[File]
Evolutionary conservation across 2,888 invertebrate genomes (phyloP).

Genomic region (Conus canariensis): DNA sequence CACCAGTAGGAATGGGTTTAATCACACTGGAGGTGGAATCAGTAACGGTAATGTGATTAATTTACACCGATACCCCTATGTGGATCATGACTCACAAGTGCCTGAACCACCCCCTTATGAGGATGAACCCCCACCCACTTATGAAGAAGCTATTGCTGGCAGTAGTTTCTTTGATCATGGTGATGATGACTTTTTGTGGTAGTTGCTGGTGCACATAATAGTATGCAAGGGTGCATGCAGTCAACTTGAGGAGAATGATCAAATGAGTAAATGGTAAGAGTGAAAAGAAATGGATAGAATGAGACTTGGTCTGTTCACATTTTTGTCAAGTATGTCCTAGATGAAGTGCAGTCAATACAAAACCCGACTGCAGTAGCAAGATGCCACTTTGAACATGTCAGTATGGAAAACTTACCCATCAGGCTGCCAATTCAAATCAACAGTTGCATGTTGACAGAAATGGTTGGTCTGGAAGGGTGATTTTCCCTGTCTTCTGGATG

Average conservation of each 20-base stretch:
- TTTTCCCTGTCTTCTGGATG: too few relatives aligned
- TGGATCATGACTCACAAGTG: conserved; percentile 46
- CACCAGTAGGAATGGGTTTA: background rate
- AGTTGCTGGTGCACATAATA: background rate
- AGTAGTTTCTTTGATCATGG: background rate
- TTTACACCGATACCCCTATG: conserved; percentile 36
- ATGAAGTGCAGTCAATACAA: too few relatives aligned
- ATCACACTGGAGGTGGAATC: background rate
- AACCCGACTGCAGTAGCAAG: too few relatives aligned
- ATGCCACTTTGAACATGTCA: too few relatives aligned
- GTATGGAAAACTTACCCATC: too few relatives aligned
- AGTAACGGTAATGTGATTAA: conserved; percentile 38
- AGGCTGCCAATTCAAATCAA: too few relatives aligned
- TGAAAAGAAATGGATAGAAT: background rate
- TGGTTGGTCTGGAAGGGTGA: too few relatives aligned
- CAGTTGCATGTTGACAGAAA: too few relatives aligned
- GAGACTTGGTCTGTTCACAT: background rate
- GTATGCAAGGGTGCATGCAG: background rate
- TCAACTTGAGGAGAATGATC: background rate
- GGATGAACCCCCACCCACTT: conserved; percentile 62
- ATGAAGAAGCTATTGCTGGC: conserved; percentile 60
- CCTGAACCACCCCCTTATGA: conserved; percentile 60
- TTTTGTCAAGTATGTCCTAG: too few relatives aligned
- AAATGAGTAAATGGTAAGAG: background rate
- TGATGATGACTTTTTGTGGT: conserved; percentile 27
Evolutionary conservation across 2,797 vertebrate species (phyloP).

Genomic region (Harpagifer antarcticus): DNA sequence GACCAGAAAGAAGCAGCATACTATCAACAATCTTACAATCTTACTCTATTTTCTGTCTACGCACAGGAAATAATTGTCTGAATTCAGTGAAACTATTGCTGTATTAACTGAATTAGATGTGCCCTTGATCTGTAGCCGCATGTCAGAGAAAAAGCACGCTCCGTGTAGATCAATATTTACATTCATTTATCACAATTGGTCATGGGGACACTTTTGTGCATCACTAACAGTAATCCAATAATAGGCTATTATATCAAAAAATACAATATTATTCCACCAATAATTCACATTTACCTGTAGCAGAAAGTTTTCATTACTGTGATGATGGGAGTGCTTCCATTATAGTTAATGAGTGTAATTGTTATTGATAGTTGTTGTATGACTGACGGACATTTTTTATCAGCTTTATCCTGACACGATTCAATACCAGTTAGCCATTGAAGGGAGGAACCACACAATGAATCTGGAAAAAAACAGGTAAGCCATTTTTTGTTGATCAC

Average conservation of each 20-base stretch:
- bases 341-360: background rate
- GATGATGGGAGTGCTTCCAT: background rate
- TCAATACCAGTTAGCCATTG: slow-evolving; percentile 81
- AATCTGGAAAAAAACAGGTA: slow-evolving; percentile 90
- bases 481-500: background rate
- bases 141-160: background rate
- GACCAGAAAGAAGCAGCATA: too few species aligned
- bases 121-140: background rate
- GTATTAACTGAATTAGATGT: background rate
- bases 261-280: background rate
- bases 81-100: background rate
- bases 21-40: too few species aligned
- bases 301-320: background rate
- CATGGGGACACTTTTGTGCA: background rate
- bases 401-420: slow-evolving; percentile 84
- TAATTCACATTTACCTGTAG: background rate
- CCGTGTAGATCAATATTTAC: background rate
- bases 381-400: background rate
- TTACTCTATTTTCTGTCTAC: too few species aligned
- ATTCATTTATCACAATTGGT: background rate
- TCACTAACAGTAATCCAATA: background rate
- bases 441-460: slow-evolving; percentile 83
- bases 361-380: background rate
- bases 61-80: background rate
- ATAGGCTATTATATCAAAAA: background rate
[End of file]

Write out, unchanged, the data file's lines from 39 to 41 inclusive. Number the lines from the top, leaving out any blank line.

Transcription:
- bases 121-140: background rate
- GTATTAACTGAATTAGATGT: background rate
- bases 261-280: background rate